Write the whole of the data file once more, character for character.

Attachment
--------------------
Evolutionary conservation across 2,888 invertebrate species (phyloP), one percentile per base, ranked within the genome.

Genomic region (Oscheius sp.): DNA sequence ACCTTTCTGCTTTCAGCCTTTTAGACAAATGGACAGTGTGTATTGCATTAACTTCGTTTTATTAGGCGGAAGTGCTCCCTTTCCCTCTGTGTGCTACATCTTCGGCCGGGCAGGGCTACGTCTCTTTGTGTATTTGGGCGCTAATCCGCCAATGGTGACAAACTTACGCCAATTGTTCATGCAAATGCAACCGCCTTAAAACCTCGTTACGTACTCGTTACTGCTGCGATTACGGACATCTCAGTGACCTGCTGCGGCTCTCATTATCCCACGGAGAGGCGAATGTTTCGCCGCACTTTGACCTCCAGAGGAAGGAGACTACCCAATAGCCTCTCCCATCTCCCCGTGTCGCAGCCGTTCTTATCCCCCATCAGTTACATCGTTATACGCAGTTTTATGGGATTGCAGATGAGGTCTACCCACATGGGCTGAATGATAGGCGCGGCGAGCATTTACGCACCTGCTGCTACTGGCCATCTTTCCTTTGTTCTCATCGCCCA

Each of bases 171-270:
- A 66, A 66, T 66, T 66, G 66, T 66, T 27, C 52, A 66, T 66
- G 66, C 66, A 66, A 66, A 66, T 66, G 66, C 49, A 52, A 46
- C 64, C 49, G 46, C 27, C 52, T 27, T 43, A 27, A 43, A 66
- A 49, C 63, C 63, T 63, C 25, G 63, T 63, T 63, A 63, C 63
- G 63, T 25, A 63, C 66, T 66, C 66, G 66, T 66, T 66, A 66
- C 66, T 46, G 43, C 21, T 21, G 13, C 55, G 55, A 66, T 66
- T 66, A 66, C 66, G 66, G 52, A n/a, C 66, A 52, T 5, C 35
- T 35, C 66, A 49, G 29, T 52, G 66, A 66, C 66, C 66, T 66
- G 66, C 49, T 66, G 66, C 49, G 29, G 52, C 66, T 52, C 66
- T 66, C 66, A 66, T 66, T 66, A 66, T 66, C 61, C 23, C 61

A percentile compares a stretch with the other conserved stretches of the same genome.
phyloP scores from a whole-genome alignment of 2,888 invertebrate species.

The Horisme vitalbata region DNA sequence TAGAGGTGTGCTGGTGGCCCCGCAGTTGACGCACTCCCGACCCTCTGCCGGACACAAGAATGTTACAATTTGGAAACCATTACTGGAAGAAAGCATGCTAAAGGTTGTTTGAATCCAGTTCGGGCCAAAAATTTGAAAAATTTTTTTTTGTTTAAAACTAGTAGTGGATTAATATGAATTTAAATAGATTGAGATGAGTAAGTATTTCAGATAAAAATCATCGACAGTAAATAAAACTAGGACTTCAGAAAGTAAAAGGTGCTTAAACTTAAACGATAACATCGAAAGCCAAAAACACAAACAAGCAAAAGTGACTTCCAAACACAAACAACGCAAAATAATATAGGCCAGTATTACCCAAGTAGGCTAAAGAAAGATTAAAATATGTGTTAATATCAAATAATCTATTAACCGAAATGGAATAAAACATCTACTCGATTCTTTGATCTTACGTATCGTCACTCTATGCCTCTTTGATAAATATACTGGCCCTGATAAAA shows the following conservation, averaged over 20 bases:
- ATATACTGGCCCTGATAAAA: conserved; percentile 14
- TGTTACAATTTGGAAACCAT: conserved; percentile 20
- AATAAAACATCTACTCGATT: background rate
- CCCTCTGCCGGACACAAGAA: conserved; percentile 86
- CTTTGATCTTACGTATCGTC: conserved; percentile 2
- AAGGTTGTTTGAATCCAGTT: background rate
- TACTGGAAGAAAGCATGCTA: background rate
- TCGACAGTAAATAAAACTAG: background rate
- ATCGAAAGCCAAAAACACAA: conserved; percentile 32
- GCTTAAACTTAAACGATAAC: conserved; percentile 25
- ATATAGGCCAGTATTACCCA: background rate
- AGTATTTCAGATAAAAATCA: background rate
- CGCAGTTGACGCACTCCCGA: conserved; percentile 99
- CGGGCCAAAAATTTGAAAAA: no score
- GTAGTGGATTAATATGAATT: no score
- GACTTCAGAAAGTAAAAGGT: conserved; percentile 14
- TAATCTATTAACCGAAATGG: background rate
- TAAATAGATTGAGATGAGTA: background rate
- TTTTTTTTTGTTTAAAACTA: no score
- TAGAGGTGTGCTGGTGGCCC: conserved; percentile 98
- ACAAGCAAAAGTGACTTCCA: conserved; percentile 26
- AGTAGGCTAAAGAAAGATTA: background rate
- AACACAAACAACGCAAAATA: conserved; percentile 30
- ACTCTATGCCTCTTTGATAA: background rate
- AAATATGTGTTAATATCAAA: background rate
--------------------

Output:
Evolutionary conservation across 2,888 invertebrate species (phyloP), one percentile per base, ranked within the genome.

Genomic region (Oscheius sp.): DNA sequence ACCTTTCTGCTTTCAGCCTTTTAGACAAATGGACAGTGTGTATTGCATTAACTTCGTTTTATTAGGCGGAAGTGCTCCCTTTCCCTCTGTGTGCTACATCTTCGGCCGGGCAGGGCTACGTCTCTTTGTGTATTTGGGCGCTAATCCGCCAATGGTGACAAACTTACGCCAATTGTTCATGCAAATGCAACCGCCTTAAAACCTCGTTACGTACTCGTTACTGCTGCGATTACGGACATCTCAGTGACCTGCTGCGGCTCTCATTATCCCACGGAGAGGCGAATGTTTCGCCGCACTTTGACCTCCAGAGGAAGGAGACTACCCAATAGCCTCTCCCATCTCCCCGTGTCGCAGCCGTTCTTATCCCCCATCAGTTACATCGTTATACGCAGTTTTATGGGATTGCAGATGAGGTCTACCCACATGGGCTGAATGATAGGCGCGGCGAGCATTTACGCACCTGCTGCTACTGGCCATCTTTCCTTTGTTCTCATCGCCCA

Each of bases 171-270:
- A 66, A 66, T 66, T 66, G 66, T 66, T 27, C 52, A 66, T 66
- G 66, C 66, A 66, A 66, A 66, T 66, G 66, C 49, A 52, A 46
- C 64, C 49, G 46, C 27, C 52, T 27, T 43, A 27, A 43, A 66
- A 49, C 63, C 63, T 63, C 25, G 63, T 63, T 63, A 63, C 63
- G 63, T 25, A 63, C 66, T 66, C 66, G 66, T 66, T 66, A 66
- C 66, T 46, G 43, C 21, T 21, G 13, C 55, G 55, A 66, T 66
- T 66, A 66, C 66, G 66, G 52, A n/a, C 66, A 52, T 5, C 35
- T 35, C 66, A 49, G 29, T 52, G 66, A 66, C 66, C 66, T 66
- G 66, C 49, T 66, G 66, C 49, G 29, G 52, C 66, T 52, C 66
- T 66, C 66, A 66, T 66, T 66, A 66, T 66, C 61, C 23, C 61

A percentile compares a stretch with the other conserved stretches of the same genome.
phyloP scores from a whole-genome alignment of 2,888 invertebrate species.

The Horisme vitalbata region DNA sequence TAGAGGTGTGCTGGTGGCCCCGCAGTTGACGCACTCCCGACCCTCTGCCGGACACAAGAATGTTACAATTTGGAAACCATTACTGGAAGAAAGCATGCTAAAGGTTGTTTGAATCCAGTTCGGGCCAAAAATTTGAAAAATTTTTTTTTGTTTAAAACTAGTAGTGGATTAATATGAATTTAAATAGATTGAGATGAGTAAGTATTTCAGATAAAAATCATCGACAGTAAATAAAACTAGGACTTCAGAAAGTAAAAGGTGCTTAAACTTAAACGATAACATCGAAAGCCAAAAACACAAACAAGCAAAAGTGACTTCCAAACACAAACAACGCAAAATAATATAGGCCAGTATTACCCAAGTAGGCTAAAGAAAGATTAAAATATGTGTTAATATCAAATAATCTATTAACCGAAATGGAATAAAACATCTACTCGATTCTTTGATCTTACGTATCGTCACTCTATGCCTCTTTGATAAATATACTGGCCCTGATAAAA shows the following conservation, averaged over 20 bases:
- ATATACTGGCCCTGATAAAA: conserved; percentile 14
- TGTTACAATTTGGAAACCAT: conserved; percentile 20
- AATAAAACATCTACTCGATT: background rate
- CCCTCTGCCGGACACAAGAA: conserved; percentile 86
- CTTTGATCTTACGTATCGTC: conserved; percentile 2
- AAGGTTGTTTGAATCCAGTT: background rate
- TACTGGAAGAAAGCATGCTA: background rate
- TCGACAGTAAATAAAACTAG: background rate
- ATCGAAAGCCAAAAACACAA: conserved; percentile 32
- GCTTAAACTTAAACGATAAC: conserved; percentile 25
- ATATAGGCCAGTATTACCCA: background rate
- AGTATTTCAGATAAAAATCA: background rate
- CGCAGTTGACGCACTCCCGA: conserved; percentile 99
- CGGGCCAAAAATTTGAAAAA: no score
- GTAGTGGATTAATATGAATT: no score
- GACTTCAGAAAGTAAAAGGT: conserved; percentile 14
- TAATCTATTAACCGAAATGG: background rate
- TAAATAGATTGAGATGAGTA: background rate
- TTTTTTTTTGTTTAAAACTA: no score
- TAGAGGTGTGCTGGTGGCCC: conserved; percentile 98
- ACAAGCAAAAGTGACTTCCA: conserved; percentile 26
- AGTAGGCTAAAGAAAGATTA: background rate
- AACACAAACAACGCAAAATA: conserved; percentile 30
- ACTCTATGCCTCTTTGATAA: background rate
- AAATATGTGTTAATATCAAA: background rate